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Völsunga Saga

Page 42

The Lament of Oddrun (Part 2)

"Hard and dreadful
Was the vengeance she drew down,
So that all we
Have woe enow.
Through all lands of the world
Shall that story fare forth
How she did her to death
For the death of Sigurd.

"But therewithal Gunnar
The gold-scatterer
Did I fall to loving
And should have loved him.
Rings of red gold
Would they give to Atli,
Would give to my brother
Things goodly and great.

"Yea, fifteen steads
Would they give for me,
And the load of Grani
To have as a gift;
But then spake Atli,
That such was his will,
Never gift to take
From the sons of Giuki.

"But we in nowise
Might love withstand,
And mine head must I lay
On my love, the ring-breaker;
And many there were
Among my kin,
Who said that they
Had seen us together.

"Then Atli said
That I surely never
Would fall to crime
Or shameful folly:
But now let no one
For any other,
That shame deny
Where love has dealing.

"For Atli sent
His serving-folk
Wide through the murkwood
Proof to win of me,
And thither they came
Where they ne'er should have come,
Where one bed we twain
Had dight betwixt us.

"To those men had we given
Rings of red gold,
Naught to tell
Thereof to Atli,
But straight they hastened
Home to the house,
And all the tale
To Atli told.

'Whereas from Gudrun
Well they hid it,
Though better by half
Had she have known it.


"Din was there to hear
Of the hoofs gold-shod,
When into the garth
Rode the sons of Giuki.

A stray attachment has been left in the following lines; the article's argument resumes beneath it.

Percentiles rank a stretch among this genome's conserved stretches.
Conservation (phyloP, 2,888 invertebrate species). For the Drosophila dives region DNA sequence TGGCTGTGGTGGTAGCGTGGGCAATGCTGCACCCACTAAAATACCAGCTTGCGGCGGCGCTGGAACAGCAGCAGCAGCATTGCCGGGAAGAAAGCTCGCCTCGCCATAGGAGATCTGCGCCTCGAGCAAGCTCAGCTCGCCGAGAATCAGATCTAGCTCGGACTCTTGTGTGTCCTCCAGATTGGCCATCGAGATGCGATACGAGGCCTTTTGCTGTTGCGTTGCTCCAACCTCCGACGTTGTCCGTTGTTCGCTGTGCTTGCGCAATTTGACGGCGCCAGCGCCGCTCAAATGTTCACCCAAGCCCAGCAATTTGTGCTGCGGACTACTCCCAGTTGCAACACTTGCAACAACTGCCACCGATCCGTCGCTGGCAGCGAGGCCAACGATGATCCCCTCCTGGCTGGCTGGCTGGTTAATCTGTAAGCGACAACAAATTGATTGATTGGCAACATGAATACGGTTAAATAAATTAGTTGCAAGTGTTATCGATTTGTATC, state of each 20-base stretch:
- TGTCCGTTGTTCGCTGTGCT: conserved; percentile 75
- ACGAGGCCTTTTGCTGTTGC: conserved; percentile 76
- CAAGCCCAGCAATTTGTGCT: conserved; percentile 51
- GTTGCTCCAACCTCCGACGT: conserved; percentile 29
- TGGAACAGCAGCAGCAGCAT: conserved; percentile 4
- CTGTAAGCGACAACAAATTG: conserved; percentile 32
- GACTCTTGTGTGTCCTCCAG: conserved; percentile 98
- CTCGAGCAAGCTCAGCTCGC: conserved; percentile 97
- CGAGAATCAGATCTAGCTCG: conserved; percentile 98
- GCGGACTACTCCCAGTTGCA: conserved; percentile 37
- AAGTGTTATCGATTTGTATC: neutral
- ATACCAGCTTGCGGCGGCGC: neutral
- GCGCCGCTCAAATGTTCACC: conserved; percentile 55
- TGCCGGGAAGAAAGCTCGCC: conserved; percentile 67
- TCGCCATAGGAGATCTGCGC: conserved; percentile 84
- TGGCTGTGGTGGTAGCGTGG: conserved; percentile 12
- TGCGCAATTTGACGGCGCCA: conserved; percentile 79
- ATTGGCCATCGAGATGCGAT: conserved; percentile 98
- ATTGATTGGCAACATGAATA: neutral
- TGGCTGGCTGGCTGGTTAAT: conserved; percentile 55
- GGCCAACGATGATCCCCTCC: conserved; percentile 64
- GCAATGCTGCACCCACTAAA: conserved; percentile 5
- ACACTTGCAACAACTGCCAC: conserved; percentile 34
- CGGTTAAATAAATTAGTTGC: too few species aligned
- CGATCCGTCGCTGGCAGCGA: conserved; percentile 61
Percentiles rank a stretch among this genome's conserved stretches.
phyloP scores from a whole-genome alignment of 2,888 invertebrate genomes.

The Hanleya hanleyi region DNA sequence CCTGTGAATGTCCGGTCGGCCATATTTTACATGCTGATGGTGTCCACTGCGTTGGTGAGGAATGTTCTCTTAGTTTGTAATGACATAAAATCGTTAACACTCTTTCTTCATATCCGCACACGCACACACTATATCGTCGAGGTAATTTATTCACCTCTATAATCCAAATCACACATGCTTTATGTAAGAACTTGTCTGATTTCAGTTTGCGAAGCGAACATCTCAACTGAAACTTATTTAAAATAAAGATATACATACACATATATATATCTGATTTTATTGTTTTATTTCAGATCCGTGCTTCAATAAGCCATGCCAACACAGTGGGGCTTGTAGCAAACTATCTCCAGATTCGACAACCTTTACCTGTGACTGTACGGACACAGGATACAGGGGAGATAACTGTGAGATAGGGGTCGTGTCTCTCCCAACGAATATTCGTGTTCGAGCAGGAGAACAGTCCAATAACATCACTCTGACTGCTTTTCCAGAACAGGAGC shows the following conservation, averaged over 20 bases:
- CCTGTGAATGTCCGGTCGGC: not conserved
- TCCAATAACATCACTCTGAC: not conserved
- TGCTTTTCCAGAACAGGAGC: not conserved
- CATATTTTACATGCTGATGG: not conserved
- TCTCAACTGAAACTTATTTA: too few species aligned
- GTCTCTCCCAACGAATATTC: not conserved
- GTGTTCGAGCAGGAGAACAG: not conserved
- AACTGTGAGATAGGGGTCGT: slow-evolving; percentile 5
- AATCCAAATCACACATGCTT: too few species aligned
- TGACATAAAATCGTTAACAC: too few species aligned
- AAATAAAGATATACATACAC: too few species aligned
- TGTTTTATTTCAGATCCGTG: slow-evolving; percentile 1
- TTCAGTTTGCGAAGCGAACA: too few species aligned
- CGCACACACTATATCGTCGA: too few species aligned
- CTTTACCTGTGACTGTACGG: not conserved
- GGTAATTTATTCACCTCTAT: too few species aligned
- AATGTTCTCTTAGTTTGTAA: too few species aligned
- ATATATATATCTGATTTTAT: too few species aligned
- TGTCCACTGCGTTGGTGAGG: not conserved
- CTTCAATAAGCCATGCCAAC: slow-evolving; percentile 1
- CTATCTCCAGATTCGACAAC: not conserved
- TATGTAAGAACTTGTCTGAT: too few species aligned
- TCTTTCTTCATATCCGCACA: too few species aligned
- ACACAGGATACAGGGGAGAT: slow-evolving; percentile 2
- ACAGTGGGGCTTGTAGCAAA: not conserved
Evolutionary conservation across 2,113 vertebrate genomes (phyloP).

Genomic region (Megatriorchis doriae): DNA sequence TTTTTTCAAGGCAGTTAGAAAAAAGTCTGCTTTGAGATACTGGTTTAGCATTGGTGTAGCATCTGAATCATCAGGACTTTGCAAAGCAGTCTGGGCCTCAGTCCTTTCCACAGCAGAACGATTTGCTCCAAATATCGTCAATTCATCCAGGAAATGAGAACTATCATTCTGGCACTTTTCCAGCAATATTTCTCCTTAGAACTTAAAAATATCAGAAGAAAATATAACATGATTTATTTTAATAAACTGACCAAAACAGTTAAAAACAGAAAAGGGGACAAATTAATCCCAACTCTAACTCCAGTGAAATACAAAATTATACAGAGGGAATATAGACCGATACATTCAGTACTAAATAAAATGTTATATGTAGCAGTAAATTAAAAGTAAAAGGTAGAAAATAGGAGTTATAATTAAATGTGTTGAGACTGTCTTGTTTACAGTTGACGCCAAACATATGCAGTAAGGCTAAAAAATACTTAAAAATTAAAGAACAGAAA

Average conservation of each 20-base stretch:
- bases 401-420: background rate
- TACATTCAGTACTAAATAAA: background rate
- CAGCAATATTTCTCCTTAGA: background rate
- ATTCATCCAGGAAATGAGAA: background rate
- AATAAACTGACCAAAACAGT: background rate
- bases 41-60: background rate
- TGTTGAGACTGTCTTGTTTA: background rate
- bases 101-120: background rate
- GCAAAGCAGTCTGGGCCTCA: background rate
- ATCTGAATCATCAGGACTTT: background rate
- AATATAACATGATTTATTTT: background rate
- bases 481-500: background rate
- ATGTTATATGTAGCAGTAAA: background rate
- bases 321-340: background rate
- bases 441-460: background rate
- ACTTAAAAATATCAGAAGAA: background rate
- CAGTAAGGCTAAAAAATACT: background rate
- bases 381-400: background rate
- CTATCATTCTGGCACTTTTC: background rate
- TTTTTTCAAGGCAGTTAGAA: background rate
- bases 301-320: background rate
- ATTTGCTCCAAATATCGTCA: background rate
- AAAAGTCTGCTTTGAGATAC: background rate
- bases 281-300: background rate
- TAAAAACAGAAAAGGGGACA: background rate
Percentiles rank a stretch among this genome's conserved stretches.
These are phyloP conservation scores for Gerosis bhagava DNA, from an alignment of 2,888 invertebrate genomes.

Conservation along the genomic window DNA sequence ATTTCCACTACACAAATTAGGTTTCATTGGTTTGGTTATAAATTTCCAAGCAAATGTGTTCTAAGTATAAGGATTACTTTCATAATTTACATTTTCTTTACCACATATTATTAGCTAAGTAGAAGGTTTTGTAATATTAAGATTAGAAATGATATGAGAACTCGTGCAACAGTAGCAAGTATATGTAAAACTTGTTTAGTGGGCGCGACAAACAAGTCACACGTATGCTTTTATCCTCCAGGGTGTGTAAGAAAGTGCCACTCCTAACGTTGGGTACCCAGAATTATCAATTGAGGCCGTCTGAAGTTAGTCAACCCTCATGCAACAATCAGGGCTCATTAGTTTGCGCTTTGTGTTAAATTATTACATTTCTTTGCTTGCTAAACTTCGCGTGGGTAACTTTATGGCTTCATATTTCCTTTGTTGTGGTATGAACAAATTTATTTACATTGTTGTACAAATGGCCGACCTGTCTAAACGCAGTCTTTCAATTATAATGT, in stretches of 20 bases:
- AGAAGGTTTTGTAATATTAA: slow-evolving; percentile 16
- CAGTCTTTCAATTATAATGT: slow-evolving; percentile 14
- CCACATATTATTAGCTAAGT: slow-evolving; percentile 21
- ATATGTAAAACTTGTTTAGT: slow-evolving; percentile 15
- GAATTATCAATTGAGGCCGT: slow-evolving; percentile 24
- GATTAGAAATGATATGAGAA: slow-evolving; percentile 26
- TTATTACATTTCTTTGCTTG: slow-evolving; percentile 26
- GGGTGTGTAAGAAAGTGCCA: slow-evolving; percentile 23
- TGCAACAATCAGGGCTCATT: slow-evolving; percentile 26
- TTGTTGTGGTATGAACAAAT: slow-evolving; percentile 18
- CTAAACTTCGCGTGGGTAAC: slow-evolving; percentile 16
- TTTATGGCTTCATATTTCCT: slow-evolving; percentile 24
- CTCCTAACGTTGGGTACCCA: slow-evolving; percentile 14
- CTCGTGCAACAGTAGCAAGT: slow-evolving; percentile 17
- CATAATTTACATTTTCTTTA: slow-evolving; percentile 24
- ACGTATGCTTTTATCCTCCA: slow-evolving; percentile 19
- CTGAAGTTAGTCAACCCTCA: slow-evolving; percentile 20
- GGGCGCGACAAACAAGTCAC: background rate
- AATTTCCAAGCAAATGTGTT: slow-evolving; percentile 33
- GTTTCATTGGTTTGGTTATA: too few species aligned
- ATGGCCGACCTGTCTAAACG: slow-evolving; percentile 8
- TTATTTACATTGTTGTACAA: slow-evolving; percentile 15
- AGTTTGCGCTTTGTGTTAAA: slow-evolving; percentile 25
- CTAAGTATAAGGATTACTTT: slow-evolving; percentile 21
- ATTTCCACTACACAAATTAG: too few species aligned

"There from Hogni
The heart they cut,
But into the worm-close
Cast the other.
There the king, the wise-hearted,
Swept his harp-strings,
For the might king
Had ever mind
That I to his helping
Soon should come.

"But now was I gone
Yet once again
Unto Geirmund,
Good feast to make;
Yet had I hearing,
E'en out from Hlesey,
How of sore trouble
The harp-strings sang.

"So I bade the bondmaids
Be ready swiftly,
For I listed to save
The life of the king,
And we let our ship
Swim over the sound,
Till Atli's dwelling
We saw all clearly.

Then came the wretch (1)
Crawling out,
E'en Atli's mother,
All sorrow upon her!
A grave gat her sting
In the heart of Gunnar,
So that no helping
Was left for my hero.

"O gold-clad woman,
Full oft I wonder
How I my life
Still hold thereafter,
For methought I loved
That light in battle,
The swift with the sword,
As my very self.

"Thou hast sat and hearkened
As I have told thee
Of many an ill-fate,
Mine and theirs --
Each man liveth
E'en as he may live --
Now hath gone forth
The greeting of Oddrun."

[End of "The Story of the Volsungs"]

(1) Atli's mother took the form of the only adder that was not lulled to sleep by Gunnar's harp-playing, and who slew him. Back

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